A children’s book about Ruby Bridges integrating a New Orleans school has been labeled “critical race theory” by conservative parents in Tennessee, who claim that its portrayal of an angry white crowd treats white people too harshly and doesn’t show them being redeemed in the end.
Bridges, who was 6-year-old when she experienced racism at its most vile for months after integrating the all-white William Frantz Elementary School, shared her story in the children’s book, “Ruby Bridges Goes to School: My True Story.” However, a movement is afoot in Tennessee to challenge this book and others that give personal accounts of America’s racism from a minority perspective.
Joanna Daniels, a board member of the Sumner County Republican Assembly, raised concerns about “Ruby Bridges Goes to School” being in the curriculum because it depicts “white people as dangerous or oppressive or people of color as weak and oppressed,” and “teaches children ‘victim mentality.’”
“Anytime that anything is taught that makes a child feel ashamed over something he or she has no control over — like his skin color or gender — then critical race theory is being taught,” Daniels said. “I thought we were supposed to teach our children to not pay attention to what critical race theory wants them to focus on. We need to teach people to become overcomers, not victims, not to be oppressed.”
Below is “Ruby Bridges Goes to School: My True Story,” the story these groups are trying to erase from America’s history.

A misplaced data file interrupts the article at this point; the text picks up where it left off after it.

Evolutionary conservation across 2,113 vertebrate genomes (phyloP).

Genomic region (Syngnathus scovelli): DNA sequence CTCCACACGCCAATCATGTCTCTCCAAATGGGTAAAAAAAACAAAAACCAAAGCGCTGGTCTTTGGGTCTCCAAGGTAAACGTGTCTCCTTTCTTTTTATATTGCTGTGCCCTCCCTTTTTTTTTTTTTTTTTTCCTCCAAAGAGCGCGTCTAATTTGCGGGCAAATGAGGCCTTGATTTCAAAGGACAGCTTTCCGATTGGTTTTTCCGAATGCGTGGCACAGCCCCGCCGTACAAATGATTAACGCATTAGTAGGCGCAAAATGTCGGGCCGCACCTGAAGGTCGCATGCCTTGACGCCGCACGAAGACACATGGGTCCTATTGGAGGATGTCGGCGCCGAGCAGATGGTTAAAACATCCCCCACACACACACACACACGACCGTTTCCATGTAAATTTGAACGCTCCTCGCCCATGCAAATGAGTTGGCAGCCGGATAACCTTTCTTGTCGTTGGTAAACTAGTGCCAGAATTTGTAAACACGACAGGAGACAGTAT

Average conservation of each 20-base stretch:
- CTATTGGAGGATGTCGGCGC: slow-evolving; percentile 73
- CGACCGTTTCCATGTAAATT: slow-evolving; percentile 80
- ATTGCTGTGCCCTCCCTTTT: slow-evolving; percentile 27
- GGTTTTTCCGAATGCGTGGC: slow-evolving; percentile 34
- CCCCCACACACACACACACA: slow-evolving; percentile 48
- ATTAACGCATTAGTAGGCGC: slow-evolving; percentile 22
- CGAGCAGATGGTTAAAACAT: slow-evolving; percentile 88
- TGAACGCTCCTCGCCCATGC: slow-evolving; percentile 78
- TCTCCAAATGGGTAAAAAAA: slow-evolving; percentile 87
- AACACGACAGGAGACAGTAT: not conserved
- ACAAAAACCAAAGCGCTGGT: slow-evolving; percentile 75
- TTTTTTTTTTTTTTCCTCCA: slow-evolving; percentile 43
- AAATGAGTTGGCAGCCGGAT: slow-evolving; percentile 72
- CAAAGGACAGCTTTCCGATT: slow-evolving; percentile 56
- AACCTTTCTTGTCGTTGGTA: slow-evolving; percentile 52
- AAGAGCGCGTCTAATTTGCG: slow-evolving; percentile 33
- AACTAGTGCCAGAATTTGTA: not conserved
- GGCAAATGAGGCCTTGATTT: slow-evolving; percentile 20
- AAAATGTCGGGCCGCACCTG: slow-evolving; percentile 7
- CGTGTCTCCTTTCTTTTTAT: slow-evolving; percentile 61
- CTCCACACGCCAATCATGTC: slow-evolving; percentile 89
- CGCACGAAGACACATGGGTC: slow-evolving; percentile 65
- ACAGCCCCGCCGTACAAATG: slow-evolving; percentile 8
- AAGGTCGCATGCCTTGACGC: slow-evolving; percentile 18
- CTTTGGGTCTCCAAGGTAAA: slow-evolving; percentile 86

Right wing groups and Fox News have been mischaracterizing Critical Race Theory as an attempt to make white children feel guilty about America’s systemic racism. Tennessee’s legislature banned the teaching of it in public school, although it was never taught in public schools, and now there’s a push to purge any book that may fall under the term’s loose definition.
The Williamson County chapter of Moms for Liberty, a conservative parent group, has been raising concerns about “Wit & Wisdom,” an elementary and middle school literacy curriculum used by at least 30 school districts across Tennessee. The group just filed the first official grievance under the new law. Here’s their leader, Robin Steenman, spewing her nonsense about the filed grievance on Glenn Beck back in May.
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